Andy Cope: Countdown



When was the last time you or your work colleagues skipped into work? And we mean, literally… as in bouncing in full of energy and passion. Because, you see, there is a massive difference between turning up at to work because you have to and turning up because you want to. Indeed, the latter is like depositing £1m into your psychological account.

But how, when ‘change’ is sitting squarely on your chest and, term after term, you’re being asked to do more for less? We’re not pretending that modern-day teaching is anything other than a full-on immersive and exhausting experience.

Most time management tips and tricks come from a definition of time that the Greeks call ‘chronos’ – that’s the tick-tock Countdown version of time. Therefore, most tips fall into the ‘work smarter’ not harder category. Go on, cram more in! They are useful, but not motivational.

We’d like to come at ‘time management’ from a different angle. 

The Greeks also have a concept of time called ‘kairos’, as in ‘the time is right’ or ‘this is your moment’. We get excited about kairos for all sorts of reasons that we can’t cover in a 400 word blog. So we’ll pick two biggies.

Firstly, teachers are infected with what we call ‘destination addiction’ - that is, counting down to half-term and accidentally wishing your life away. The limited nature of ‘tick-tock’ time means you only have 4000 weeks (average lifespan) so none of us has enough weeks to be trying to get them over with. So our first time management tip is to change your aim. Instead of ‘getting through the week’ why not instil a higher aim of ‘enjoying the week’ or, even better, ‘inspiring people’? It’s a simple change of mindset and you’ll find it’s a much better use of your time.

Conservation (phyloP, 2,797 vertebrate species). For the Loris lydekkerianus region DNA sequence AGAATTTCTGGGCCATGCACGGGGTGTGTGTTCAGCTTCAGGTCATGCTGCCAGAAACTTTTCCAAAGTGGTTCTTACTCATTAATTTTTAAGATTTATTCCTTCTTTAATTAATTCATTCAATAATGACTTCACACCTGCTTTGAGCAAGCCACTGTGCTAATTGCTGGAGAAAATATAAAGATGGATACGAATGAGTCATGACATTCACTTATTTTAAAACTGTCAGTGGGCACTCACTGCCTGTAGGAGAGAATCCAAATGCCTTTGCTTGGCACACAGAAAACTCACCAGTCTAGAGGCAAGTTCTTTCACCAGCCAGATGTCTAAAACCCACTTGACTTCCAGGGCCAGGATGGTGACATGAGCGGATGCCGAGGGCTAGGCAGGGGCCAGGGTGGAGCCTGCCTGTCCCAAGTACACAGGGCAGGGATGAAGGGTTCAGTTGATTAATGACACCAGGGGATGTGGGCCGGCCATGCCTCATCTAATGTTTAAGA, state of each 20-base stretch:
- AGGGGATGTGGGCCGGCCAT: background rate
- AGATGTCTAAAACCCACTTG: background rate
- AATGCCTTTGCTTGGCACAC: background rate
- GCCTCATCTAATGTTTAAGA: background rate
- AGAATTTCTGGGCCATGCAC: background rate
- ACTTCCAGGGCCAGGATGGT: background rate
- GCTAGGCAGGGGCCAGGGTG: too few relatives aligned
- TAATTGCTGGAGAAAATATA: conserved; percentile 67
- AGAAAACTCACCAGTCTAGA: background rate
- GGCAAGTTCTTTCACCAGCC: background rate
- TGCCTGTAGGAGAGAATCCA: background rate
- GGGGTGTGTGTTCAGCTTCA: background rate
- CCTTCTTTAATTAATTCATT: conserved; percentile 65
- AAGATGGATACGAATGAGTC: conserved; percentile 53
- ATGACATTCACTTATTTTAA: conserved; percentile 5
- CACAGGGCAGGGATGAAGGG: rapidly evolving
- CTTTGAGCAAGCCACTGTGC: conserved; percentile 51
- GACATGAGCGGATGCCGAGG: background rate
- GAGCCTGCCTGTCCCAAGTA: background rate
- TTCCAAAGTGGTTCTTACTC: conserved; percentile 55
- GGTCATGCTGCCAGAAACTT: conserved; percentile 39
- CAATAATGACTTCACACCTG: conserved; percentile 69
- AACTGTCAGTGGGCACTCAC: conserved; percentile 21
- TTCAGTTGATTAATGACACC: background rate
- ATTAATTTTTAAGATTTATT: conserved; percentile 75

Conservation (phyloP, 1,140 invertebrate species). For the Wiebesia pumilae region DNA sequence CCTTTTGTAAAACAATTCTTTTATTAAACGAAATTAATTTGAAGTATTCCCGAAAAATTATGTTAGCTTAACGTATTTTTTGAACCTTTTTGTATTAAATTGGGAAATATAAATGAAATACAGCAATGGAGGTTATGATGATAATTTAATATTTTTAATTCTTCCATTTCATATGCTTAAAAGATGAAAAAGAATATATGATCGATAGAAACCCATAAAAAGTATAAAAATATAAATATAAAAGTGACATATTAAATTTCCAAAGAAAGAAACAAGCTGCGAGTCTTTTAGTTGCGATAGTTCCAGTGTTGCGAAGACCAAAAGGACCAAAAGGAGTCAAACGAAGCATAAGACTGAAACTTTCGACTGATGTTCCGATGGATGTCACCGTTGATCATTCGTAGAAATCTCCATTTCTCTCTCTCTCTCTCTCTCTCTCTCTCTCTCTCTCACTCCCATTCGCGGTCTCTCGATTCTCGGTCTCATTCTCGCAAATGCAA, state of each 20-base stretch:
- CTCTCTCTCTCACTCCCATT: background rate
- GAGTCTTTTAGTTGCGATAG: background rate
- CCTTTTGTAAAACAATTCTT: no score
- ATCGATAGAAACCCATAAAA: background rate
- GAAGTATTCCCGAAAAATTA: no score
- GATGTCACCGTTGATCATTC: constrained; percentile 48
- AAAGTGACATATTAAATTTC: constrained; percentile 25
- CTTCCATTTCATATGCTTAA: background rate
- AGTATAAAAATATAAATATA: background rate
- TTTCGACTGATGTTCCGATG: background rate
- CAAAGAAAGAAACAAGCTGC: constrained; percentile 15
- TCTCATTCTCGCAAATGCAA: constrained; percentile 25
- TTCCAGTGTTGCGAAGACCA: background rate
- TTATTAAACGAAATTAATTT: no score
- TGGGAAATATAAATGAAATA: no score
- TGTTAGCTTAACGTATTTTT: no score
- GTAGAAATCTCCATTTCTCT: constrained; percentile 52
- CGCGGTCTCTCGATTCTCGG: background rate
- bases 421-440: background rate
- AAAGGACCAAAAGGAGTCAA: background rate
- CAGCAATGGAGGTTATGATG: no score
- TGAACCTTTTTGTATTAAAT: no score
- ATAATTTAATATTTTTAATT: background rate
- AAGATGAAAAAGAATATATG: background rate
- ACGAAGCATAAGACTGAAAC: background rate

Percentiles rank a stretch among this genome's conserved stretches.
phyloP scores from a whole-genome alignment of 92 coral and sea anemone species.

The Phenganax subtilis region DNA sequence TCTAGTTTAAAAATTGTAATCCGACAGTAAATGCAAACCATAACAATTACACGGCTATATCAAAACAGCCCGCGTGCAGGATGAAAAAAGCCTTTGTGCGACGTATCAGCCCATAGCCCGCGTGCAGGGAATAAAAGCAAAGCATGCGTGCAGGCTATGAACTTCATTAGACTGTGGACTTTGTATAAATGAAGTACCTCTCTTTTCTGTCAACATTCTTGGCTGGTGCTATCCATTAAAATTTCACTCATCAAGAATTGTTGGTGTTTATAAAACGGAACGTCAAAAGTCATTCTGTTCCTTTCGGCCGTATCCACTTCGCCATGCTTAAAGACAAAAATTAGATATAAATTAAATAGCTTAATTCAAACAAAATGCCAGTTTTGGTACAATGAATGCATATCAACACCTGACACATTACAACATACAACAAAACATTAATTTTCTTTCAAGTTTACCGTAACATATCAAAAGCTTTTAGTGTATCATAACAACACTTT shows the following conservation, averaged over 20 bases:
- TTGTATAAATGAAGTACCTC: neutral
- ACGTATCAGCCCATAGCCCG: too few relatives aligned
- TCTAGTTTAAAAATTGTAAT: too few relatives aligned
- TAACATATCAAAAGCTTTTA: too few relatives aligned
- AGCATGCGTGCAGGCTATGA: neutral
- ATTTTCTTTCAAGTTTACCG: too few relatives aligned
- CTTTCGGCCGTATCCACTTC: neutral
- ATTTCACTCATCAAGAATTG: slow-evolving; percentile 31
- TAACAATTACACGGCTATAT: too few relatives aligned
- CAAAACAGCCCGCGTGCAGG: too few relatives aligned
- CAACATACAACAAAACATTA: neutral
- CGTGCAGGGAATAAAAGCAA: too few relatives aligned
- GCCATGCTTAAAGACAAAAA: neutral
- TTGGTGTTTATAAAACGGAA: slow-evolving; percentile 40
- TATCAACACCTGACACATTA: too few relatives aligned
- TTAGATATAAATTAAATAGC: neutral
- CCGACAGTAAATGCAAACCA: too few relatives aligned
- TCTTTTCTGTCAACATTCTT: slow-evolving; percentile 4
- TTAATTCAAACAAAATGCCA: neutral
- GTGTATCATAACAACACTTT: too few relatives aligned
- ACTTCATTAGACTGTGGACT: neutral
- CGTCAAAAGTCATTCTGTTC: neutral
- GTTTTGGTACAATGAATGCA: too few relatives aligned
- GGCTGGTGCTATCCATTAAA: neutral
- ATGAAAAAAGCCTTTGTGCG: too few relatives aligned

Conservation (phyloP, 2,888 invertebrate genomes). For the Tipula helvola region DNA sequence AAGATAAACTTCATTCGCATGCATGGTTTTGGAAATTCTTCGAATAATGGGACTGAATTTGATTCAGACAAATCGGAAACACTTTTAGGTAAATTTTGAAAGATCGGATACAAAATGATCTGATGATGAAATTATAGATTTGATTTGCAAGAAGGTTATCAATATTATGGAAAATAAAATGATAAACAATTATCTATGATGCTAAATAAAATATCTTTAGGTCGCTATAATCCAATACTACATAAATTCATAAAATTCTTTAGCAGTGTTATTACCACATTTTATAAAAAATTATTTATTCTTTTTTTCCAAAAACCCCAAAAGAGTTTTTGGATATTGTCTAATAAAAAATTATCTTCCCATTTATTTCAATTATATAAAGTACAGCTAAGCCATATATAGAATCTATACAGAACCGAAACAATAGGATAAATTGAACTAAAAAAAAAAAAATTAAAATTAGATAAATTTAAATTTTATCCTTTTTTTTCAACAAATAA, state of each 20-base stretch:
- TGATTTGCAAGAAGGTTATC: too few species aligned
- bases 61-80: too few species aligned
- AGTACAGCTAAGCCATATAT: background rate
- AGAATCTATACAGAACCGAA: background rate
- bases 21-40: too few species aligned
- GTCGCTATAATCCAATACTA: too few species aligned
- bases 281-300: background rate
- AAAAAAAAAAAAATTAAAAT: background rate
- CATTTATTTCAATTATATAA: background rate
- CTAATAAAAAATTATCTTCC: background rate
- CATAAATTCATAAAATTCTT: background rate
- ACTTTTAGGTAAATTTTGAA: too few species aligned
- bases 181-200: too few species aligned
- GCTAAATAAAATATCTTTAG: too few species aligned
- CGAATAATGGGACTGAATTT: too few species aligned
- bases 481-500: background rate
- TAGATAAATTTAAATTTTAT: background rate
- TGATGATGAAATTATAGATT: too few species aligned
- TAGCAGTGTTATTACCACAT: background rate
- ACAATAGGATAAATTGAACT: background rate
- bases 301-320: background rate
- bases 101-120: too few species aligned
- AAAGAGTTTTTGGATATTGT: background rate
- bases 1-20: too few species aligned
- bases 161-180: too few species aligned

Which brings us neatly onto kairos-time. Without getting too deep, your life is lived in moments. All you ever have is NOW. We don’t want to make your head hurt but everything in your past has gone, and can only ever be experienced through the lens of now. As for your dreams of the future, same, you can only ever experience them from this moment. This raises so many mindfulness questions, not least of which is ‘how many ‘nows’ have passed you by while you’ve been busy placing your happiness in a different time zone?’

Beach Time


But Kairos is especially important for educators. We cannot think of any other profession where the time is more right for you to be inspired. Carpe Diem (‘seize the day’) is half right. We think you’re better off seizing the moment. 

Not next lesson, or tomorrow, or next term. Chronos and Kairos point to right now.

Andy Cope
Andy Cope is the author of the famous Spy Dog books, a trainer and keynote speaker. He is an expert in positive psychology and happiness, which led him to develop The Art of Being Brilliant. This is delivered in various forms as workshops for businesses, conferences, teachers and teenagers. It has also informed the thinking behind his brilliant books.